A Matter Of IQ
In addition to the raw performance of a card, image quality is becoming more of a deciding factor for the prospective buyer. Edge smoothing, or FSAA (full scene anti-aliasing), and texture filtering through anisotropic filtering tremendously improve the visual quality of games. Since these features are also the biggest performance killers, both ATi and NVIDIA are investing a lot of effort into developing optimizations that achieve a good balance between quality and performance.
The ATi Direct3D.
Using "tricks" to improve performance is most common in anisotropic filtering, to such an extent that one could argue the feature no longer deserves the name. ATi even calls it "adaptive anisotropic filtering," meaning not all textures are filtered at the level set in the driver. Instead, the driver or the chip determines the level of filtering needed based on the position and distance of a texture. This setting is controlled through the options "performance" and "quality" in the driver menu.
Obviously, the best results are achieved when both features are used in combination. The Radeon 9500/ 9600/ 9700/ 9800 family offers a full 36 different combinations: standard mode, three FSAA modes, and eight anisotropic modes (quality/ performance), for a total of 24 FSAA/ anisotropic settings alone! If that seems like a lot to you, take a look at NVIDIA's GeForce FX 5600/ 5800: standard, 42 FSAA modes (balanced, quality, performance, plus a "texture sharpening" setting for each), and nine levels of anisotropic filtering. That makes for a grand total of 378 individual FSAA/ anisotropic combinations and 429 possibilities overall!!!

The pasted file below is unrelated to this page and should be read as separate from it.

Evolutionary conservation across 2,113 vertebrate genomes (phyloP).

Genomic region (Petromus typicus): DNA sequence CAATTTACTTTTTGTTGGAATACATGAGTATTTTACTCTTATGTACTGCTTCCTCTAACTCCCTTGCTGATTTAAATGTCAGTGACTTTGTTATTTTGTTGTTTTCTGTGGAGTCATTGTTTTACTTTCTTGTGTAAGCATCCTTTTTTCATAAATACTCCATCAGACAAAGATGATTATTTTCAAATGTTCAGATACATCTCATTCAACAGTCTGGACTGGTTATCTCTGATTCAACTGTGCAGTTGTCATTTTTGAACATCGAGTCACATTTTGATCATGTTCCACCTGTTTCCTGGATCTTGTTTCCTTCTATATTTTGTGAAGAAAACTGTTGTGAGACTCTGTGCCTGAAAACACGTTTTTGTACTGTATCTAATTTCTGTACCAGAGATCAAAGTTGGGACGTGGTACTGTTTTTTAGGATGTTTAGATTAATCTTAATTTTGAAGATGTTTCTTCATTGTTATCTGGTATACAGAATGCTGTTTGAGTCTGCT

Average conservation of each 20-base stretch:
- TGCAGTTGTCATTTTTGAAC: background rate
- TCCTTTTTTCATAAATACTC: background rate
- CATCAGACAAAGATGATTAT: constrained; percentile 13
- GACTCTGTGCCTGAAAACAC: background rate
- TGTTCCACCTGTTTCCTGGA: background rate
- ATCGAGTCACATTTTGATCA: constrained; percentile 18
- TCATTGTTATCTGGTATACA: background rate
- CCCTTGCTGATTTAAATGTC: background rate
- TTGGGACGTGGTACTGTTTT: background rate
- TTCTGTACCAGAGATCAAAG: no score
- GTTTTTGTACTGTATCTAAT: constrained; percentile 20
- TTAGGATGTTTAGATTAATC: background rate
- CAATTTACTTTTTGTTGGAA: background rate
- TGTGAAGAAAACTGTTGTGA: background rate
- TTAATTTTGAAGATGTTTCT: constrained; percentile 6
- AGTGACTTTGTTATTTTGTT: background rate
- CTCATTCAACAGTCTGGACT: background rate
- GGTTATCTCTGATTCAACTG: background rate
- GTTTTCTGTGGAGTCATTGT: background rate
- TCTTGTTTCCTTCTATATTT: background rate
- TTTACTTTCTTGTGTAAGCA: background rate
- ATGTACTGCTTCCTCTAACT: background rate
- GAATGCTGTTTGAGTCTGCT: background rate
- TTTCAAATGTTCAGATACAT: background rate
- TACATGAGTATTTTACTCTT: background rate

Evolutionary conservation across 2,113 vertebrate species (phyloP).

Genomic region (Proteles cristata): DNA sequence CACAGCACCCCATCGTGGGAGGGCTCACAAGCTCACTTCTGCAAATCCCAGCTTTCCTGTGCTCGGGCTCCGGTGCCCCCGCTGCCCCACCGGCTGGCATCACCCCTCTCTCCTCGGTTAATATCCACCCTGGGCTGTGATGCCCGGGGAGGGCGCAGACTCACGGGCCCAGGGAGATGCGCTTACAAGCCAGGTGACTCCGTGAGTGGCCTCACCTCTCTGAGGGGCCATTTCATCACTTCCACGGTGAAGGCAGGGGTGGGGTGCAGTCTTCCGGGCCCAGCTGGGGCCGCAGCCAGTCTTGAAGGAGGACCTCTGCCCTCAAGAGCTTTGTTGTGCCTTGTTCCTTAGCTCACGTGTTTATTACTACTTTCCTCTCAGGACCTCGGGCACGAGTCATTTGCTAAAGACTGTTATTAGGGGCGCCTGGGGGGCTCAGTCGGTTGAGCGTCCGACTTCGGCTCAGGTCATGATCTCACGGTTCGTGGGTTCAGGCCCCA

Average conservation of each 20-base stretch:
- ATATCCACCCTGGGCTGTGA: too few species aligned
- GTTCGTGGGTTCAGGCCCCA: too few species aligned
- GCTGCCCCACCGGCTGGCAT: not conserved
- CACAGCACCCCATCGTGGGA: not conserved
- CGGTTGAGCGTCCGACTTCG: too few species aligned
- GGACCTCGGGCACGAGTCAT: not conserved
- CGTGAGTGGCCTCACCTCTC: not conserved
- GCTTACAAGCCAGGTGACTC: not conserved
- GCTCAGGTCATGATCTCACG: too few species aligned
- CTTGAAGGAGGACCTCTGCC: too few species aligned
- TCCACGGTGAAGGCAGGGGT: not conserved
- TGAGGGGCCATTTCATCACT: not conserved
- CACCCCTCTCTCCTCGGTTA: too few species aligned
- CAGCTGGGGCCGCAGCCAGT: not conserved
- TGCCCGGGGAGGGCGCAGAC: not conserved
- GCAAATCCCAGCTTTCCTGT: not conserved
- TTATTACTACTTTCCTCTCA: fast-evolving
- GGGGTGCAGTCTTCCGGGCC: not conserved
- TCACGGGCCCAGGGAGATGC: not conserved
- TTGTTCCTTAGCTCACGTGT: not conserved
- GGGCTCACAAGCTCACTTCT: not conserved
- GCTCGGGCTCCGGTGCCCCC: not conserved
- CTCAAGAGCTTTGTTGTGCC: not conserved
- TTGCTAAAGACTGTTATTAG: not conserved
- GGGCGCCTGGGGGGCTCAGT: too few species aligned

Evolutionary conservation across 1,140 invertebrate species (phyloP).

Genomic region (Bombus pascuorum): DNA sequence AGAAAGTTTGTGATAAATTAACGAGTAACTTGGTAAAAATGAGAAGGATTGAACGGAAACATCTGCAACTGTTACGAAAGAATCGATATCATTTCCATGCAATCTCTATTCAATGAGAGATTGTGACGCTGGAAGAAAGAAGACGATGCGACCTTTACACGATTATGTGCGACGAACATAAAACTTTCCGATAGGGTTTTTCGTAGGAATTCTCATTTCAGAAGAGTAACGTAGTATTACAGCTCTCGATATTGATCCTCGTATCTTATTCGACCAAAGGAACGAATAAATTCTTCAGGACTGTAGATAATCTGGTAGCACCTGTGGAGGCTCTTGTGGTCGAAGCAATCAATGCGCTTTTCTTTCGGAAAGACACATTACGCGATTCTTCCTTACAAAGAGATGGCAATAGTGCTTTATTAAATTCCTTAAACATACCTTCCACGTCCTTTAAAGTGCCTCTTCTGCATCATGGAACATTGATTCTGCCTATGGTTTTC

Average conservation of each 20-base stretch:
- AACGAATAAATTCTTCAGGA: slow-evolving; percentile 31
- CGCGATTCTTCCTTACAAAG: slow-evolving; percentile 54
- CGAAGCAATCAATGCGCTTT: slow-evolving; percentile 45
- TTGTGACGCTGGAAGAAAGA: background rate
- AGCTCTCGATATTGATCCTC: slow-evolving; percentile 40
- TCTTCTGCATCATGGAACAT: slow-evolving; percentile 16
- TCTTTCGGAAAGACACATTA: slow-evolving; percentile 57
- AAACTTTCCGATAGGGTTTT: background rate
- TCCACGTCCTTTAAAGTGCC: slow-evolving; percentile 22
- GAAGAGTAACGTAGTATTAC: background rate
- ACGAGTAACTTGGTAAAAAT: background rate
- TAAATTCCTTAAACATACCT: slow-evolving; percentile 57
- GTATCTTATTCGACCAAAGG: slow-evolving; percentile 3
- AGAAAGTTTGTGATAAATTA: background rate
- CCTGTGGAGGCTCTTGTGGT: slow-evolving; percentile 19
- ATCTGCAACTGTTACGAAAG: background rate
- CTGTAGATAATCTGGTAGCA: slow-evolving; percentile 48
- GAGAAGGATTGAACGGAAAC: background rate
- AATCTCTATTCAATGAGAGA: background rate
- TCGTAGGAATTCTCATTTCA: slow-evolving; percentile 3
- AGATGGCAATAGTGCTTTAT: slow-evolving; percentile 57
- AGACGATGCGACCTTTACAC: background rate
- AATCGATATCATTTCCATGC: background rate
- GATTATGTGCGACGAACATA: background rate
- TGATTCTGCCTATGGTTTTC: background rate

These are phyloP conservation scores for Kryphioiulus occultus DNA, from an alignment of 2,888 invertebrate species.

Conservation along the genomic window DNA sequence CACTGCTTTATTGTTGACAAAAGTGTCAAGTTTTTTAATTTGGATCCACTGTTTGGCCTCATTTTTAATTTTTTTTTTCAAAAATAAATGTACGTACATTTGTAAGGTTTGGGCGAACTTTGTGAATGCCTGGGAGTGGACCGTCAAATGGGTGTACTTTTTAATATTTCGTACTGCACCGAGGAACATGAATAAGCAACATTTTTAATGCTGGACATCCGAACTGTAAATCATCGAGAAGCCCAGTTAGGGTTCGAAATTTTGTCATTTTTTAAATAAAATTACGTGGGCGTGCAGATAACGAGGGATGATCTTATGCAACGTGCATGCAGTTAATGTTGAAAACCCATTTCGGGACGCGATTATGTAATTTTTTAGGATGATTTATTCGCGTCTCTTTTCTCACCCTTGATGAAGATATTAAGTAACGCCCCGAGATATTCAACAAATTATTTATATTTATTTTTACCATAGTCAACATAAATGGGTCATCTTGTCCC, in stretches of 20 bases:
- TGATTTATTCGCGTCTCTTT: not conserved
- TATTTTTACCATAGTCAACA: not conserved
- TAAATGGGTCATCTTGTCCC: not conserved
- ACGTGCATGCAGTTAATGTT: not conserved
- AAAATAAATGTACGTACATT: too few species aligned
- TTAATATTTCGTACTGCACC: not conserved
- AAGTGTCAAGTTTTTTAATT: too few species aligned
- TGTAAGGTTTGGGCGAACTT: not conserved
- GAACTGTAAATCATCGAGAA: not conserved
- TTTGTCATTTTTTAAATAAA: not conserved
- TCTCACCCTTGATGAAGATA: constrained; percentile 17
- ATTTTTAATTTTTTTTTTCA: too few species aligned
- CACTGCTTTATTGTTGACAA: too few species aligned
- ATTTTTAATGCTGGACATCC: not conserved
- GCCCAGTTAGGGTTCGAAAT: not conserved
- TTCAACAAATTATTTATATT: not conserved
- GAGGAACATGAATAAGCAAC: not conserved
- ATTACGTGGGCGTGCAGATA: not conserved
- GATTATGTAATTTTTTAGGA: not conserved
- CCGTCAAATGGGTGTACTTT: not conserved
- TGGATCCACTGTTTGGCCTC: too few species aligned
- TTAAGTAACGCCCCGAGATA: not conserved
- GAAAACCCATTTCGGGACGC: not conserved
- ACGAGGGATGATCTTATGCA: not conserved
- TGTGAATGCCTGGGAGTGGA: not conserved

For comparsion: NVIDIA's 3D quality settings.
Good luck keeping all of those straight! We decided to limit our tests to "quality" mode using the most important (comparable) modes (2x/ 4x FSAA, 8x anisotropic filtering and 4x FSAA + 8x anisotropic) so we would have enough time to bring you more than just a list of benchmark results.
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